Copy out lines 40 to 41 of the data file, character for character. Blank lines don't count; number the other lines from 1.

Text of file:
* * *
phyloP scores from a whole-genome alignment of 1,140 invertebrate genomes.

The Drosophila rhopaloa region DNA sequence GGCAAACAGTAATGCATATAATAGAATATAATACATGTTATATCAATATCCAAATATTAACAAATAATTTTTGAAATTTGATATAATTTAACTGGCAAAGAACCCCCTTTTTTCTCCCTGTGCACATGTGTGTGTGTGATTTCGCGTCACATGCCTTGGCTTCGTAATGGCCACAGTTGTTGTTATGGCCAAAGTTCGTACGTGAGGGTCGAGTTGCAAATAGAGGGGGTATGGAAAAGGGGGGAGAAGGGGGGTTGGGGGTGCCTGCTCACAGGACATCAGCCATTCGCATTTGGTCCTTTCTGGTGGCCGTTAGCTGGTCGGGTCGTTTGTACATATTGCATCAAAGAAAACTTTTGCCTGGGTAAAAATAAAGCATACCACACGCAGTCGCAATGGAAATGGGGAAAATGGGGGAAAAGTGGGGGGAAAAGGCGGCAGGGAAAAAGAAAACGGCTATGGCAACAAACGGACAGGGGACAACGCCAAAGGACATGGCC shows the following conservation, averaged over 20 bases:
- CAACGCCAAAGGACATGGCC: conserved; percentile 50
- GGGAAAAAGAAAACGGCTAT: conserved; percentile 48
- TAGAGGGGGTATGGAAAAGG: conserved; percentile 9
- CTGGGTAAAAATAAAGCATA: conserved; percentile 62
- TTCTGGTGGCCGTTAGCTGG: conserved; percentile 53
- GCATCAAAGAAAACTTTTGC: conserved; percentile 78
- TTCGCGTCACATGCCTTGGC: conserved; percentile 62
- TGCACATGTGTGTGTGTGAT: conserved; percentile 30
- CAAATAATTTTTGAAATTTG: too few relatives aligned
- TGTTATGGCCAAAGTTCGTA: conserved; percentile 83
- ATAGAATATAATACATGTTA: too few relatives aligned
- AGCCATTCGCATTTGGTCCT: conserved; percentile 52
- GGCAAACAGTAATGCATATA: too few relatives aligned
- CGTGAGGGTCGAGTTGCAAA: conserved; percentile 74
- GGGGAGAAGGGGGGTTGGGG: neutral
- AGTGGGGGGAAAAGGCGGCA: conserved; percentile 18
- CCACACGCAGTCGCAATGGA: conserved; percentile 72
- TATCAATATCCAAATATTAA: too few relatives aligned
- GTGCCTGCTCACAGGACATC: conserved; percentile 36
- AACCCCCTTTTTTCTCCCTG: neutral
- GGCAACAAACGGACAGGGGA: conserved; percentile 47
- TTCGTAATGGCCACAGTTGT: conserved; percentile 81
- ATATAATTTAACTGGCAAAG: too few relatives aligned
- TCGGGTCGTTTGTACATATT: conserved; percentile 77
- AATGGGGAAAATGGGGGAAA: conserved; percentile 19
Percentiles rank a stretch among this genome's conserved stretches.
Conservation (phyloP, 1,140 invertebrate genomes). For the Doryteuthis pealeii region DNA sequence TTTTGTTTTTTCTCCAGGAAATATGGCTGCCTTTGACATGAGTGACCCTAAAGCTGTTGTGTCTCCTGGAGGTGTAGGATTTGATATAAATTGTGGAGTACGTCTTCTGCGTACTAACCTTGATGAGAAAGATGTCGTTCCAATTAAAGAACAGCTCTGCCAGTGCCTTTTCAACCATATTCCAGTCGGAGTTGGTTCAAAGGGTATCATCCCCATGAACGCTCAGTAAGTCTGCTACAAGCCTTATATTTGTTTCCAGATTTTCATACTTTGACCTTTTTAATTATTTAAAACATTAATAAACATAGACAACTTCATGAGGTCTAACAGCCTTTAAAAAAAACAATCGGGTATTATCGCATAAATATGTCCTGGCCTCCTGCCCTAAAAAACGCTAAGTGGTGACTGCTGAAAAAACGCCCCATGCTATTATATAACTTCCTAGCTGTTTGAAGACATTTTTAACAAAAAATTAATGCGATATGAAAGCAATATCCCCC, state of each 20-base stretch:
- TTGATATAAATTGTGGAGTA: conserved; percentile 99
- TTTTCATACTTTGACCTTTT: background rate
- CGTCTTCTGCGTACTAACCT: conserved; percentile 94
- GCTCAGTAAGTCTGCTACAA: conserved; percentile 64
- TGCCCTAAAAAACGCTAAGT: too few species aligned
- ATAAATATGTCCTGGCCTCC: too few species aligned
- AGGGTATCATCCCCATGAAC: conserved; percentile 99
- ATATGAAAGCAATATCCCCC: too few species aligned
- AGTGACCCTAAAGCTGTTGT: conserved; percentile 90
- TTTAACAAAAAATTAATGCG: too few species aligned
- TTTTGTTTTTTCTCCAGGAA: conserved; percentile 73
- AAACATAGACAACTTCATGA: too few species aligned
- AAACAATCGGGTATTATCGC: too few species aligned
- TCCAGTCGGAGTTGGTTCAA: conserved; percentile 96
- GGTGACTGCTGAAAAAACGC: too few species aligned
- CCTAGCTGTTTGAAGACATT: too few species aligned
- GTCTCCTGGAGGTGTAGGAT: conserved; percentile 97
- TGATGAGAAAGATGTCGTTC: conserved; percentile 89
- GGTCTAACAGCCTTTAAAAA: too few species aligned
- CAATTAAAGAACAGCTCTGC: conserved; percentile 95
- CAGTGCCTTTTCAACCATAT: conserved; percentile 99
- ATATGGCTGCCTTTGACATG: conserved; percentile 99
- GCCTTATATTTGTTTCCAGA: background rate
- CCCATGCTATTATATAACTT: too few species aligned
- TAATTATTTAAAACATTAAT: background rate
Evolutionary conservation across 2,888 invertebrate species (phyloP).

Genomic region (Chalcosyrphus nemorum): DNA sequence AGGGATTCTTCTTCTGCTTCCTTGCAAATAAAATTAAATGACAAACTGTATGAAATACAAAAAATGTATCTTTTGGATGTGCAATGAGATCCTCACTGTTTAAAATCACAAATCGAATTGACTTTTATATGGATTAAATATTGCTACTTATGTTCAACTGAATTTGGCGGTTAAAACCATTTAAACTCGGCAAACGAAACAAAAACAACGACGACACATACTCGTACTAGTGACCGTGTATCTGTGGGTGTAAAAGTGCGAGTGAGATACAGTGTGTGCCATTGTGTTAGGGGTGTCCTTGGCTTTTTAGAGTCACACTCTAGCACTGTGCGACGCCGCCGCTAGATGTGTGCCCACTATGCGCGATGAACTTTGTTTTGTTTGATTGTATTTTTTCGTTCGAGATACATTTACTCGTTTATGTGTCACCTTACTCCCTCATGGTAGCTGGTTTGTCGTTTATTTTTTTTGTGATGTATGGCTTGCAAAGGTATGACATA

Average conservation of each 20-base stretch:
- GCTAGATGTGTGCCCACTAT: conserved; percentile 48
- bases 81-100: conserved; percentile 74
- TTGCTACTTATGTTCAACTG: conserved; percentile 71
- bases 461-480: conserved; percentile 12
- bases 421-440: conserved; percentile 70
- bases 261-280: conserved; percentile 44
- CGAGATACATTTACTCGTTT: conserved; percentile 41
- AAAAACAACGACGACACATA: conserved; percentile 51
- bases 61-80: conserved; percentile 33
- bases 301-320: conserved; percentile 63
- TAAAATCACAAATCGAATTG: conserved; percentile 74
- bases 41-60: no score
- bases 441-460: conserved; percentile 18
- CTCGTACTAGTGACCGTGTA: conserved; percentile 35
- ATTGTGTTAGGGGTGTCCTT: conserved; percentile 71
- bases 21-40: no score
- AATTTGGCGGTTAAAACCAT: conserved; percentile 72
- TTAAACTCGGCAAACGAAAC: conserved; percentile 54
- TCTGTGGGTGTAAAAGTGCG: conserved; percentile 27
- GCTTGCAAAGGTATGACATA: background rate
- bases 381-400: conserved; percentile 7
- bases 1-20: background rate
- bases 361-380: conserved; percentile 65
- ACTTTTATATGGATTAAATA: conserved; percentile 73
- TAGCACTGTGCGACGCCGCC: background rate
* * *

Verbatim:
- TTTTGTTTTTTCTCCAGGAA: conserved; percentile 73
- AAACATAGACAACTTCATGA: too few species aligned